Securing development in insecure places
The defining development challenge for the next 15 years will be whether rapid progress can be made in conflict-affected places. The historical record is mixed. Some countries, for example Cambodia, have put conflict behind, achieved rapid economic growth, and brought down poverty levels significantly, while others, such as Afghanistan, continue to have stubbornly high rates of poverty with little discernable progress over the last decade.
On April 7, the Global Economy and Development program at Brookings hosted a discussion on the links between security and development. Japan International Cooperation Agency President Shinichi Kitaoka lead off with a keynote address on the interaction between security and development and what Japan has learned from its development cooperation in Mindanao, Syria, and South Sudan. He then joined a panel discussion moderated by Brookings Senior Fellow Homi Kharas.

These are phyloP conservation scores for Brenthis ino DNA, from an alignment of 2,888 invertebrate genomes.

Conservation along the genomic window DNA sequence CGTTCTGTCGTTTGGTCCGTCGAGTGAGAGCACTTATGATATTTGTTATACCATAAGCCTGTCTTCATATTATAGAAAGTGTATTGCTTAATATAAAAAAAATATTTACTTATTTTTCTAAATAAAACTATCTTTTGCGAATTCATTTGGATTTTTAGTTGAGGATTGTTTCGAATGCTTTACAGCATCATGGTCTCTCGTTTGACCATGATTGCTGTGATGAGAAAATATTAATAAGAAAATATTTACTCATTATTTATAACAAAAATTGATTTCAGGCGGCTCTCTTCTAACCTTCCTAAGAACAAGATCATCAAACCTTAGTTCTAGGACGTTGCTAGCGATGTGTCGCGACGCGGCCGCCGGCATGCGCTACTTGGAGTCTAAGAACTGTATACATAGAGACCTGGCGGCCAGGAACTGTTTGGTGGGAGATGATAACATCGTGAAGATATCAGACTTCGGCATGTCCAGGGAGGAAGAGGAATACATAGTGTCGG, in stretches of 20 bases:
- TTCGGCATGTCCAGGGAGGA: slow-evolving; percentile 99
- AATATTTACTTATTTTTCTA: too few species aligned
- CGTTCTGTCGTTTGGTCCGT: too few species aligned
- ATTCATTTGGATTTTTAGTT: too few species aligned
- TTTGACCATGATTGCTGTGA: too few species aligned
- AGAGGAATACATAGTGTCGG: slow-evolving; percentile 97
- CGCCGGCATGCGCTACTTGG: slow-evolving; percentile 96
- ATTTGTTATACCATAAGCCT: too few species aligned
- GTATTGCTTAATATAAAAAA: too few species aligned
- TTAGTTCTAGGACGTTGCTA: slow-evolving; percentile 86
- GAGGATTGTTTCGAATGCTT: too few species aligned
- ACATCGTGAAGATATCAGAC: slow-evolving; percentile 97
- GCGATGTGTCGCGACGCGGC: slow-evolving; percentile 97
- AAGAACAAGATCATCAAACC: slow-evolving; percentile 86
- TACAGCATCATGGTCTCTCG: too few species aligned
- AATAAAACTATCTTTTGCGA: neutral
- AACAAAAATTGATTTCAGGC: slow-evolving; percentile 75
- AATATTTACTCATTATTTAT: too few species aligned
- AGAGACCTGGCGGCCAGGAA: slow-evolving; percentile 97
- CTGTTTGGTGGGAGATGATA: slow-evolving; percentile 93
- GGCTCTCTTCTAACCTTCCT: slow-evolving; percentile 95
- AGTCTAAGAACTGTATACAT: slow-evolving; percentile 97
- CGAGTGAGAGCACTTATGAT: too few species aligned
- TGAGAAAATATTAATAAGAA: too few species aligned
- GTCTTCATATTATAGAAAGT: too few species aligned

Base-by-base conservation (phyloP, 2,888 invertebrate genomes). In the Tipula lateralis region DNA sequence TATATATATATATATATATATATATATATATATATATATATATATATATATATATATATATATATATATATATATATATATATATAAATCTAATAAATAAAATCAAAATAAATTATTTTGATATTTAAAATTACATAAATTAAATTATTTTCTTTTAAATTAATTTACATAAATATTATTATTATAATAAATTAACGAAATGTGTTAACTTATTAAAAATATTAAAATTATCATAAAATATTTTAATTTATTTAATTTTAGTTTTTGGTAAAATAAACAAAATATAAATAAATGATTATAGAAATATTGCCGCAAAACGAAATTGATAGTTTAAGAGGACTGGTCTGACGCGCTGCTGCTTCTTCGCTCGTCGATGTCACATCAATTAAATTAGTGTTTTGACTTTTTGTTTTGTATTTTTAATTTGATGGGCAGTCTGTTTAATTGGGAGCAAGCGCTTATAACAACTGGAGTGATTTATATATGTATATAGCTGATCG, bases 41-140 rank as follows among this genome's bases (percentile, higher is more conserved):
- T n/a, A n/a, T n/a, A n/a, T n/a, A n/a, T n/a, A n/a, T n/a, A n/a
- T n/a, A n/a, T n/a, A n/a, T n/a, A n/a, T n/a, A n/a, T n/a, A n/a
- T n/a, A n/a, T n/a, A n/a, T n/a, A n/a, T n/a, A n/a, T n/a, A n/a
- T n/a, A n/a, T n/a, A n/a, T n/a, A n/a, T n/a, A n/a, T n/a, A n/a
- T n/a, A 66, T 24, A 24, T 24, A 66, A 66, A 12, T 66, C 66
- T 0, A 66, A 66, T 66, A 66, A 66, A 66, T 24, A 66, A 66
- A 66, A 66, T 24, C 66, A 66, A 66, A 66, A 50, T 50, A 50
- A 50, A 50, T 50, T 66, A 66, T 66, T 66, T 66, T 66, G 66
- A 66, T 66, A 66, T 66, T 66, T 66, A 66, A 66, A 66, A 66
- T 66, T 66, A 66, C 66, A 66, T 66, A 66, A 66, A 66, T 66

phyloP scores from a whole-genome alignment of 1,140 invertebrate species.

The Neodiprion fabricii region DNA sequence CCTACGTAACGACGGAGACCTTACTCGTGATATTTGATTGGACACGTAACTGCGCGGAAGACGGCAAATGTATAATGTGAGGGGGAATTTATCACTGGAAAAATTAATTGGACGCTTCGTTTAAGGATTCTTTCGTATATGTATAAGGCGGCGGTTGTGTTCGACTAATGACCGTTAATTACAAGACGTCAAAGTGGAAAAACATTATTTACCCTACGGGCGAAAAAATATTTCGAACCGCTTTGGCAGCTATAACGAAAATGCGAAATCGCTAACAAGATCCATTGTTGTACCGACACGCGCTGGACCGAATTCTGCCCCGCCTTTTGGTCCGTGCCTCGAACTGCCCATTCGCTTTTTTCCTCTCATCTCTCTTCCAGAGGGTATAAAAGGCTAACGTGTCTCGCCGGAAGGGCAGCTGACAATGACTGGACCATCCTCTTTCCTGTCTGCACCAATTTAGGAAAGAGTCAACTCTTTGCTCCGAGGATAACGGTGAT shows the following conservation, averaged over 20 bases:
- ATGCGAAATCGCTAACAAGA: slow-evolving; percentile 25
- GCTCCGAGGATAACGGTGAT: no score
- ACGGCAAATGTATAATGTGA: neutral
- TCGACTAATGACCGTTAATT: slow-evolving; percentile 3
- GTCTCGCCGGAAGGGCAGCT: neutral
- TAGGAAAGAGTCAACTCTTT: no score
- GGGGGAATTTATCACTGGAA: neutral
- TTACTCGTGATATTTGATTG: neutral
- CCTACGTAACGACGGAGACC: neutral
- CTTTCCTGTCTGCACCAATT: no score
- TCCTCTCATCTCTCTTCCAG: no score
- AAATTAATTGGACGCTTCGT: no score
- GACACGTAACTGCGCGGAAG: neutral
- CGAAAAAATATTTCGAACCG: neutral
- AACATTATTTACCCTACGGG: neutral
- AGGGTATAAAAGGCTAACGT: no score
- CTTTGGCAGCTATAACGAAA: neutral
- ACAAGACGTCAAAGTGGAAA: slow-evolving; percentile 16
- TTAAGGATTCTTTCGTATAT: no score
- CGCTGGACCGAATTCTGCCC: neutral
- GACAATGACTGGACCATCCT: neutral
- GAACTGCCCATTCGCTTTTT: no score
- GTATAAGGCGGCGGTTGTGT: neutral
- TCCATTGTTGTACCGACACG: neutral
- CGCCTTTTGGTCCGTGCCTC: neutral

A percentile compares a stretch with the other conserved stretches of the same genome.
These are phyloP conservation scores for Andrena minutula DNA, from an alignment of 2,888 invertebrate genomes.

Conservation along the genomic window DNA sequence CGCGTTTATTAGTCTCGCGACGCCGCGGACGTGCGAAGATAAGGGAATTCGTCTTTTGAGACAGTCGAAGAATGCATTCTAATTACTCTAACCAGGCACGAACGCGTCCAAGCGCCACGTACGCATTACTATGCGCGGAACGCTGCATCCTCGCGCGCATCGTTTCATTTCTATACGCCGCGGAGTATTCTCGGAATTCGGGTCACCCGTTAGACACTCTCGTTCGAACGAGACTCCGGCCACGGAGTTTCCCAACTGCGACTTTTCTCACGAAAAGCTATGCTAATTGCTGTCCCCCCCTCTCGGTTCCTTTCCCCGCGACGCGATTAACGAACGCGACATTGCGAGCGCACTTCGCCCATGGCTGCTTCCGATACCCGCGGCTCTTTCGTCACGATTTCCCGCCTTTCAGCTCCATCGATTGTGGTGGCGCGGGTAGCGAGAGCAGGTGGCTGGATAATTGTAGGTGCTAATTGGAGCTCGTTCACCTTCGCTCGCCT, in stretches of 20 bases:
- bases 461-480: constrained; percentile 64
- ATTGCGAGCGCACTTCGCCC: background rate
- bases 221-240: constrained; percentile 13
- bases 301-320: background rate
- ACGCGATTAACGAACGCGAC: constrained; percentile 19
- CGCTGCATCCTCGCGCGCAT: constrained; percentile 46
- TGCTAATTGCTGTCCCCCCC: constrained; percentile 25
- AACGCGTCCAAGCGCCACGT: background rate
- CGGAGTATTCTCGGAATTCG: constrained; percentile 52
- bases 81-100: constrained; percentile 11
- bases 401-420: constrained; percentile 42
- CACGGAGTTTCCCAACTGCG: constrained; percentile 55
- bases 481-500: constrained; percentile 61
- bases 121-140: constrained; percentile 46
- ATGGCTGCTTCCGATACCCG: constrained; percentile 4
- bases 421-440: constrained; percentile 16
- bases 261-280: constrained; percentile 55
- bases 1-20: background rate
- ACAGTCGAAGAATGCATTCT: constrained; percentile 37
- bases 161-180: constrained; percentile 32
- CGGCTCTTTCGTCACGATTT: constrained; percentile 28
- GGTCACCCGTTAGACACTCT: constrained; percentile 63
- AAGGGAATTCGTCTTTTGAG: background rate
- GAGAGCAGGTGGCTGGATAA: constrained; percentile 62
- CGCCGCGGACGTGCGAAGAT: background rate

Deputy Assistant Secretary of State, Bureau Of Conflict and Stabilization Operations - U.S. Department of State
Dean, Edmund A. Walsh School of Foreign Service - Georgetown University
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